Ardmore has posted a £12m loss in its latest results after two exceptional items hit the firm’s bottom line.
The loss for the year to 30 September is the firm’s second in successive years, after it lost £5.7m in 2013/14.
Turnover at the firm, which picked up the £170m Ram Brewery job from Kier earlier this month, fell by 9.7 per cent to £218.5m, down from £241.2m a year earlier.
Ardmore said the losses were due to weaker margins as well as two major exceptional items.
The sale of a light industrial unit in the Midlands, which the company deemed “to no longer meet the investment criteria set by the board”, incurred a one-off loss of £1.1m.
The firm also settled a tax claim with HMRC in May 2015 relating to option awards made in 2005. This incurred losses of £5.6m after “protracted negotiations”, according to the company.
As a result, Ardmore will not pay a dividend to shareholders, having paid just over £3 per share last year.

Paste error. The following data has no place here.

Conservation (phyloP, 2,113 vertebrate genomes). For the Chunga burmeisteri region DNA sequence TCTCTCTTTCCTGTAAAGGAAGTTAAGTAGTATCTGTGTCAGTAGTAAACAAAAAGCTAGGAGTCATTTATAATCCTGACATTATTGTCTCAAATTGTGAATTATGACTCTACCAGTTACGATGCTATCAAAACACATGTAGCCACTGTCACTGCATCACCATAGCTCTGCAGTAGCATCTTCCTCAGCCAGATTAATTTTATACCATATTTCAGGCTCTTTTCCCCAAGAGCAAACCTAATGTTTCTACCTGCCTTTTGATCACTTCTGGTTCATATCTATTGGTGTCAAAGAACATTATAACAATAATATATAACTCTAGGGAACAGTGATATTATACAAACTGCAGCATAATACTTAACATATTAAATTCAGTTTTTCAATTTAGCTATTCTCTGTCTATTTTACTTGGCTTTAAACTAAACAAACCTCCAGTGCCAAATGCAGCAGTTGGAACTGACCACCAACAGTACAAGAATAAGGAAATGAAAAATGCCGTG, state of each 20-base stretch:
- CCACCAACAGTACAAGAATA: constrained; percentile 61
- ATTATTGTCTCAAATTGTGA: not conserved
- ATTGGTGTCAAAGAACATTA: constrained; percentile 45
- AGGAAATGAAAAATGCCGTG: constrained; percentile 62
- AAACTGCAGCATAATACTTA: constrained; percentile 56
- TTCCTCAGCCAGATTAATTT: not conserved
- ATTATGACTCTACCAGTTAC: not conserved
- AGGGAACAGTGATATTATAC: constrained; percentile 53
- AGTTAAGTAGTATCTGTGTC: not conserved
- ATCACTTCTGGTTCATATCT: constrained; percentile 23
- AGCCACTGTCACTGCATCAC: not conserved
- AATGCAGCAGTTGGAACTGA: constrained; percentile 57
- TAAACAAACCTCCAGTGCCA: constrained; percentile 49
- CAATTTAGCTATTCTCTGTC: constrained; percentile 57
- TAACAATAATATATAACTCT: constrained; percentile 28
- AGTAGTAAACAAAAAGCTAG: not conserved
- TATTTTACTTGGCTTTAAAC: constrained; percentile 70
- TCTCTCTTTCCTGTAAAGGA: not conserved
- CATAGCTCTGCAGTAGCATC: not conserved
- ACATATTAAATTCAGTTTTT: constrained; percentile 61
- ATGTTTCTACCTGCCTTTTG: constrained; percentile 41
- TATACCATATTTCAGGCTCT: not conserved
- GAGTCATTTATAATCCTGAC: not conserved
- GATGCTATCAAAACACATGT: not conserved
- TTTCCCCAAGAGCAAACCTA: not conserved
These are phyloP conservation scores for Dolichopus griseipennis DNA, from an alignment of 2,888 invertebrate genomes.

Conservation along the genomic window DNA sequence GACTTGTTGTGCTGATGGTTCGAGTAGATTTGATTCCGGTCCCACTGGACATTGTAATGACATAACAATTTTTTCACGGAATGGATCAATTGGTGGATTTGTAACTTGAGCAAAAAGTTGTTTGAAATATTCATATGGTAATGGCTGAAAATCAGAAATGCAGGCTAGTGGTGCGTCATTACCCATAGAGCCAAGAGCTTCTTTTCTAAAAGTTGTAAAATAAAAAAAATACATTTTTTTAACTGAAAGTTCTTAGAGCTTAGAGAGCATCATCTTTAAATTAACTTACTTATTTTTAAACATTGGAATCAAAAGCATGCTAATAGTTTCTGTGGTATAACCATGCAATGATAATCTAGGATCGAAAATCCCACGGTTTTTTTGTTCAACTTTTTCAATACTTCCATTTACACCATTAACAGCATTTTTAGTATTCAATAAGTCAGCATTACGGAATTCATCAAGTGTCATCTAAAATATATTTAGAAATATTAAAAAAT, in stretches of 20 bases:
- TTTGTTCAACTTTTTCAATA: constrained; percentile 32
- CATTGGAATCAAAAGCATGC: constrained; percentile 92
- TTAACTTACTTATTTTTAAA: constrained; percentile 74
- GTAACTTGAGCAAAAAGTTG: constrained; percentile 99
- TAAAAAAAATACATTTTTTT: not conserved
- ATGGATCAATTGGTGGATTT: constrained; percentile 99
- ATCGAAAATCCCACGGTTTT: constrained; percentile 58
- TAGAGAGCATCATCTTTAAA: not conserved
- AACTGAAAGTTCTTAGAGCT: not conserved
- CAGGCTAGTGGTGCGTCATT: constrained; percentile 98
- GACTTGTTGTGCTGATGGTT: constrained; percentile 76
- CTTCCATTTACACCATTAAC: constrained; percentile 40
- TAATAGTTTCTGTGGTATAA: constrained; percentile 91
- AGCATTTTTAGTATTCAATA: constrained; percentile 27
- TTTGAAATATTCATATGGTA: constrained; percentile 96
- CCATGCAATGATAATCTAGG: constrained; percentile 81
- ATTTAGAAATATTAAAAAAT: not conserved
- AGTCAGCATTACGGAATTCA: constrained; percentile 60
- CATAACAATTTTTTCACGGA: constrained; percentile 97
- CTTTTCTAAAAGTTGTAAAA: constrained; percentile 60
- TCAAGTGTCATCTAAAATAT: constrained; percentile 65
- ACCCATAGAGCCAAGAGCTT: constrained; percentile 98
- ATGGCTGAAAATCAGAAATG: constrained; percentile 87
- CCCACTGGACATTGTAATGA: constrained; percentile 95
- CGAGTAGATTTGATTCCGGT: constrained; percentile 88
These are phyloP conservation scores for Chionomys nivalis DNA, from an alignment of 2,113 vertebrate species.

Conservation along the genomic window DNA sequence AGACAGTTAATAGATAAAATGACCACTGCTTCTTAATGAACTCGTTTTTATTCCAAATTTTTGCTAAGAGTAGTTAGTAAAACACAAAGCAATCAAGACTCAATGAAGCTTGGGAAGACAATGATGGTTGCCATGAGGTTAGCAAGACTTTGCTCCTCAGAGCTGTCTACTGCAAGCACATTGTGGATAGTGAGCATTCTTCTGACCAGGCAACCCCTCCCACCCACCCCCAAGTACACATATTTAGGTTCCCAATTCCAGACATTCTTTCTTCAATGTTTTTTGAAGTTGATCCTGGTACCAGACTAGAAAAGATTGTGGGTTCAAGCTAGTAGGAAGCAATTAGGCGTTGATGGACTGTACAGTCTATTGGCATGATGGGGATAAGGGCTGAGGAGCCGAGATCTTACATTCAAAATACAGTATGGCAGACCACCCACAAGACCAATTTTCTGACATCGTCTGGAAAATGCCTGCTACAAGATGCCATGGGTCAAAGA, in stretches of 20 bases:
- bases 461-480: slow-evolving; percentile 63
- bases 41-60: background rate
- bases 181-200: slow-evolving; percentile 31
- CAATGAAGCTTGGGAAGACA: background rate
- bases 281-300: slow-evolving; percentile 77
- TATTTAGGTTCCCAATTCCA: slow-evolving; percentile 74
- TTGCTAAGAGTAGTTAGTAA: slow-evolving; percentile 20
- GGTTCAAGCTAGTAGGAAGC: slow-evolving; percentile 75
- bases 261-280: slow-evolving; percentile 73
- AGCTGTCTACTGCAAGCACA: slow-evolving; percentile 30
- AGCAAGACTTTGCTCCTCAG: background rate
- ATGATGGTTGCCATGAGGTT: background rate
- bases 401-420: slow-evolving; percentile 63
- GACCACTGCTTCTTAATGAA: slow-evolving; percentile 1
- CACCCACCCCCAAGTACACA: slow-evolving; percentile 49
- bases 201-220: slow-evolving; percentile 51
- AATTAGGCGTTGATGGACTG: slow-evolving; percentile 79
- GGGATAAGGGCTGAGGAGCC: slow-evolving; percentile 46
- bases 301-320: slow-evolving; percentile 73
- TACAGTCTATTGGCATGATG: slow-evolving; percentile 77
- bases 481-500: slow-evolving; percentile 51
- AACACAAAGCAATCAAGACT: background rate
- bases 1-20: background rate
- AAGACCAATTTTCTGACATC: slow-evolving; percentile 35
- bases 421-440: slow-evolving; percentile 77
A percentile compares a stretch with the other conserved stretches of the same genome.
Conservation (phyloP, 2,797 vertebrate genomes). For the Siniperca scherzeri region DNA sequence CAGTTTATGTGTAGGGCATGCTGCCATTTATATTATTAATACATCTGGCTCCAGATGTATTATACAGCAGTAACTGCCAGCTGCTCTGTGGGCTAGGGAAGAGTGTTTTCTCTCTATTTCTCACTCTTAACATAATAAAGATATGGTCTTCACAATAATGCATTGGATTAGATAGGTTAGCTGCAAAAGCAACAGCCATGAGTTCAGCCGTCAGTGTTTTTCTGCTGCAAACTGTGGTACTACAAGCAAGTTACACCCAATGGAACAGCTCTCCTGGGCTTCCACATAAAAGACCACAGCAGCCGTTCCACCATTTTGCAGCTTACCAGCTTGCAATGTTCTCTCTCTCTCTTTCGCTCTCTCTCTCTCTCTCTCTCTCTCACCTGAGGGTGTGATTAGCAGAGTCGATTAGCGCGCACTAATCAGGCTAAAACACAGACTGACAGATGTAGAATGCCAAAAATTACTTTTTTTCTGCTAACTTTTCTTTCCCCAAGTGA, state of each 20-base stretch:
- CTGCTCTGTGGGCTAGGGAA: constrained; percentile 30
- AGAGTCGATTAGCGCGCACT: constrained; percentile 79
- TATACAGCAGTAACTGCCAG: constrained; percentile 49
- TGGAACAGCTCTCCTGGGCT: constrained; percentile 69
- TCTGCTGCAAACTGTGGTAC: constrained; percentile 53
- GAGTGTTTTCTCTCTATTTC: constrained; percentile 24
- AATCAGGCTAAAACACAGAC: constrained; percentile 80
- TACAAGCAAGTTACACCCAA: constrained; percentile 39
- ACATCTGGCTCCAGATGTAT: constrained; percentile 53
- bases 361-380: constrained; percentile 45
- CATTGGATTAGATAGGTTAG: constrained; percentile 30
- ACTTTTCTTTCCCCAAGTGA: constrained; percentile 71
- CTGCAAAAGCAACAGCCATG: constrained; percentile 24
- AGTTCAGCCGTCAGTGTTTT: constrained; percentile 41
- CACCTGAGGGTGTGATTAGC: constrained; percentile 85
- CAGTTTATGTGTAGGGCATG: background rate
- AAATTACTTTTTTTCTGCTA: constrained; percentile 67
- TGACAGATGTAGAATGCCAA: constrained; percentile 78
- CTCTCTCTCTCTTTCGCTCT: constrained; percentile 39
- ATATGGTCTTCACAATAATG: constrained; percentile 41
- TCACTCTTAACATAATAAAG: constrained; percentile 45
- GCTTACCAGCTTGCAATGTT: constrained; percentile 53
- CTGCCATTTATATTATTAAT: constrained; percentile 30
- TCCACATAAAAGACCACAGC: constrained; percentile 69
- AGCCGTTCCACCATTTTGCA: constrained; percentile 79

Gross margins slipped to 3.6 per cent in its latest results, down from 4.6 per cent for the previous year, which the firm chalked up to legacy contracts and cost escalation.
The company said a number of contracts won during 2009 and 2012 were mostly completed during 2014 and 2015, but that some legacy deals were still yet to be worked through.
Ardmore’s order book showed that 100 per cent of its target revenue for 2016 had been secured, as well as 70 per cent of 2017’s.
Earlier this week, Hong Kong developer Hutchison Whampoa chose the company for the next phase of its £170m regeneration of Chelsea Waterfront power station.
Looking ahead, the firm said that “controlling overheads and establishing a robust and reliable supply chain” would be crucial challenges, but added that it was “increasingly optimistic” after negotiating new contracts at “more sustainable margins”.